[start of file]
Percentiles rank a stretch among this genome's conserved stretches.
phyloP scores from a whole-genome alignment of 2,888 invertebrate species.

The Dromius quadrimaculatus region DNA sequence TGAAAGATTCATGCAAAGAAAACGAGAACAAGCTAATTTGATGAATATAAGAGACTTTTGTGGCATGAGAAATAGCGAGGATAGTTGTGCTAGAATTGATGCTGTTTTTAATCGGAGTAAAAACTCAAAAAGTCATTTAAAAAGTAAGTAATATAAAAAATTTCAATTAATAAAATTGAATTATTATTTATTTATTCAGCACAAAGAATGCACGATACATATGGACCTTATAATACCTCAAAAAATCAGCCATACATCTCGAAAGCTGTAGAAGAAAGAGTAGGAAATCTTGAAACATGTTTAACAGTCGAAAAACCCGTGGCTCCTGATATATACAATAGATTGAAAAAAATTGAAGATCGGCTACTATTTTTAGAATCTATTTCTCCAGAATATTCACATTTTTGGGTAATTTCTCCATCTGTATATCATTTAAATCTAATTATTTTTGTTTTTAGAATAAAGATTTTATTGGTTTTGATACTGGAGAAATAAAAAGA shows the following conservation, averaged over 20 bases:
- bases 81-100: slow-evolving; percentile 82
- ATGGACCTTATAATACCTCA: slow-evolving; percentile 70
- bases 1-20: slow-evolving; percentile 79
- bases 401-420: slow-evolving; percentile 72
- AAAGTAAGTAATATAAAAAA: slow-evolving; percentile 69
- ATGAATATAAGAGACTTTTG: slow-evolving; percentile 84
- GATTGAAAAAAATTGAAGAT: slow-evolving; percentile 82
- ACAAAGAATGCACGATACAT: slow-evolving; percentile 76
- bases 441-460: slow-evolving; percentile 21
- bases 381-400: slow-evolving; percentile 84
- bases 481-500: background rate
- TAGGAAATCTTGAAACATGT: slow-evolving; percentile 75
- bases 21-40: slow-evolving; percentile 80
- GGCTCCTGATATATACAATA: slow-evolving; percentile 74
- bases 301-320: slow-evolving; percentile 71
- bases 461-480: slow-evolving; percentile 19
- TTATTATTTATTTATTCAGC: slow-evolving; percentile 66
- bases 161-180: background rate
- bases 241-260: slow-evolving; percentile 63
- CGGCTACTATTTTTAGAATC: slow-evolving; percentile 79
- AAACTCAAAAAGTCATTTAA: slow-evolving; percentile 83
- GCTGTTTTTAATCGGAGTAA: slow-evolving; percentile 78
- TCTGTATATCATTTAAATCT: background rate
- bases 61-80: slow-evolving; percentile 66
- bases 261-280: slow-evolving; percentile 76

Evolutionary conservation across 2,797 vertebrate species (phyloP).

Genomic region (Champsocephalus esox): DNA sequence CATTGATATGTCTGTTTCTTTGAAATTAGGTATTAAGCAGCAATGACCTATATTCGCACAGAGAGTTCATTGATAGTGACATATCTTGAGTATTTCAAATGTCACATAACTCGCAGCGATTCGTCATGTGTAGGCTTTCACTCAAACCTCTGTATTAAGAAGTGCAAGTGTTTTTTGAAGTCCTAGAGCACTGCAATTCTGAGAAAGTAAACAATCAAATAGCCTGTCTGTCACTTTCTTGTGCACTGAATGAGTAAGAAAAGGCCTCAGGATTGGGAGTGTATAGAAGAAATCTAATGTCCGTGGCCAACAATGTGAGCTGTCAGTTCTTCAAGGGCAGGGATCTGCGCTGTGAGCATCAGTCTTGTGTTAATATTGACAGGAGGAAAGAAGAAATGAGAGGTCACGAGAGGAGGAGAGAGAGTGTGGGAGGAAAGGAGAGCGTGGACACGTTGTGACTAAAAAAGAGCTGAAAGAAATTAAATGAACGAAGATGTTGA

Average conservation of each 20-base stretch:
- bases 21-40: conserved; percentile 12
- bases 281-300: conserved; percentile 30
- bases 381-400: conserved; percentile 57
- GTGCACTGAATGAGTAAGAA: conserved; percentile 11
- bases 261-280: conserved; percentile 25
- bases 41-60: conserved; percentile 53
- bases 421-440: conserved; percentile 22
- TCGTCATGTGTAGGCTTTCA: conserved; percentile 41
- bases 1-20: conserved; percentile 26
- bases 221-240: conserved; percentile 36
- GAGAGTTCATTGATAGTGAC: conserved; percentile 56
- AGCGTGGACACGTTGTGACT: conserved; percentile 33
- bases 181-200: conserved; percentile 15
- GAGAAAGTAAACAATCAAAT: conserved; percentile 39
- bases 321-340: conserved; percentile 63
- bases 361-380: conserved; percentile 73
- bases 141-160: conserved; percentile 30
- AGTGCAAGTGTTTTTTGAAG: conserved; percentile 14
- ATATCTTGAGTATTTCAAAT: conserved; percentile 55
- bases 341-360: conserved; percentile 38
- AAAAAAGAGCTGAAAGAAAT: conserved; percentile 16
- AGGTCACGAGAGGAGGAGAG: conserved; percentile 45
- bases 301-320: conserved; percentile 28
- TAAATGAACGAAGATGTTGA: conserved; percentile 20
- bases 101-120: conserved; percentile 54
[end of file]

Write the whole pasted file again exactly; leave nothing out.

Percentiles rank a stretch among this genome's conserved stretches.
phyloP scores from a whole-genome alignment of 2,888 invertebrate species.

The Dromius quadrimaculatus region DNA sequence TGAAAGATTCATGCAAAGAAAACGAGAACAAGCTAATTTGATGAATATAAGAGACTTTTGTGGCATGAGAAATAGCGAGGATAGTTGTGCTAGAATTGATGCTGTTTTTAATCGGAGTAAAAACTCAAAAAGTCATTTAAAAAGTAAGTAATATAAAAAATTTCAATTAATAAAATTGAATTATTATTTATTTATTCAGCACAAAGAATGCACGATACATATGGACCTTATAATACCTCAAAAAATCAGCCATACATCTCGAAAGCTGTAGAAGAAAGAGTAGGAAATCTTGAAACATGTTTAACAGTCGAAAAACCCGTGGCTCCTGATATATACAATAGATTGAAAAAAATTGAAGATCGGCTACTATTTTTAGAATCTATTTCTCCAGAATATTCACATTTTTGGGTAATTTCTCCATCTGTATATCATTTAAATCTAATTATTTTTGTTTTTAGAATAAAGATTTTATTGGTTTTGATACTGGAGAAATAAAAAGA shows the following conservation, averaged over 20 bases:
- bases 81-100: slow-evolving; percentile 82
- ATGGACCTTATAATACCTCA: slow-evolving; percentile 70
- bases 1-20: slow-evolving; percentile 79
- bases 401-420: slow-evolving; percentile 72
- AAAGTAAGTAATATAAAAAA: slow-evolving; percentile 69
- ATGAATATAAGAGACTTTTG: slow-evolving; percentile 84
- GATTGAAAAAAATTGAAGAT: slow-evolving; percentile 82
- ACAAAGAATGCACGATACAT: slow-evolving; percentile 76
- bases 441-460: slow-evolving; percentile 21
- bases 381-400: slow-evolving; percentile 84
- bases 481-500: background rate
- TAGGAAATCTTGAAACATGT: slow-evolving; percentile 75
- bases 21-40: slow-evolving; percentile 80
- GGCTCCTGATATATACAATA: slow-evolving; percentile 74
- bases 301-320: slow-evolving; percentile 71
- bases 461-480: slow-evolving; percentile 19
- TTATTATTTATTTATTCAGC: slow-evolving; percentile 66
- bases 161-180: background rate
- bases 241-260: slow-evolving; percentile 63
- CGGCTACTATTTTTAGAATC: slow-evolving; percentile 79
- AAACTCAAAAAGTCATTTAA: slow-evolving; percentile 83
- GCTGTTTTTAATCGGAGTAA: slow-evolving; percentile 78
- TCTGTATATCATTTAAATCT: background rate
- bases 61-80: slow-evolving; percentile 66
- bases 261-280: slow-evolving; percentile 76

Evolutionary conservation across 2,797 vertebrate species (phyloP).

Genomic region (Champsocephalus esox): DNA sequence CATTGATATGTCTGTTTCTTTGAAATTAGGTATTAAGCAGCAATGACCTATATTCGCACAGAGAGTTCATTGATAGTGACATATCTTGAGTATTTCAAATGTCACATAACTCGCAGCGATTCGTCATGTGTAGGCTTTCACTCAAACCTCTGTATTAAGAAGTGCAAGTGTTTTTTGAAGTCCTAGAGCACTGCAATTCTGAGAAAGTAAACAATCAAATAGCCTGTCTGTCACTTTCTTGTGCACTGAATGAGTAAGAAAAGGCCTCAGGATTGGGAGTGTATAGAAGAAATCTAATGTCCGTGGCCAACAATGTGAGCTGTCAGTTCTTCAAGGGCAGGGATCTGCGCTGTGAGCATCAGTCTTGTGTTAATATTGACAGGAGGAAAGAAGAAATGAGAGGTCACGAGAGGAGGAGAGAGAGTGTGGGAGGAAAGGAGAGCGTGGACACGTTGTGACTAAAAAAGAGCTGAAAGAAATTAAATGAACGAAGATGTTGA

Average conservation of each 20-base stretch:
- bases 21-40: conserved; percentile 12
- bases 281-300: conserved; percentile 30
- bases 381-400: conserved; percentile 57
- GTGCACTGAATGAGTAAGAA: conserved; percentile 11
- bases 261-280: conserved; percentile 25
- bases 41-60: conserved; percentile 53
- bases 421-440: conserved; percentile 22
- TCGTCATGTGTAGGCTTTCA: conserved; percentile 41
- bases 1-20: conserved; percentile 26
- bases 221-240: conserved; percentile 36
- GAGAGTTCATTGATAGTGAC: conserved; percentile 56
- AGCGTGGACACGTTGTGACT: conserved; percentile 33
- bases 181-200: conserved; percentile 15
- GAGAAAGTAAACAATCAAAT: conserved; percentile 39
- bases 321-340: conserved; percentile 63
- bases 361-380: conserved; percentile 73
- bases 141-160: conserved; percentile 30
- AGTGCAAGTGTTTTTTGAAG: conserved; percentile 14
- ATATCTTGAGTATTTCAAAT: conserved; percentile 55
- bases 341-360: conserved; percentile 38
- AAAAAAGAGCTGAAAGAAAT: conserved; percentile 16
- AGGTCACGAGAGGAGGAGAG: conserved; percentile 45
- bases 301-320: conserved; percentile 28
- TAAATGAACGAAGATGTTGA: conserved; percentile 20
- bases 101-120: conserved; percentile 54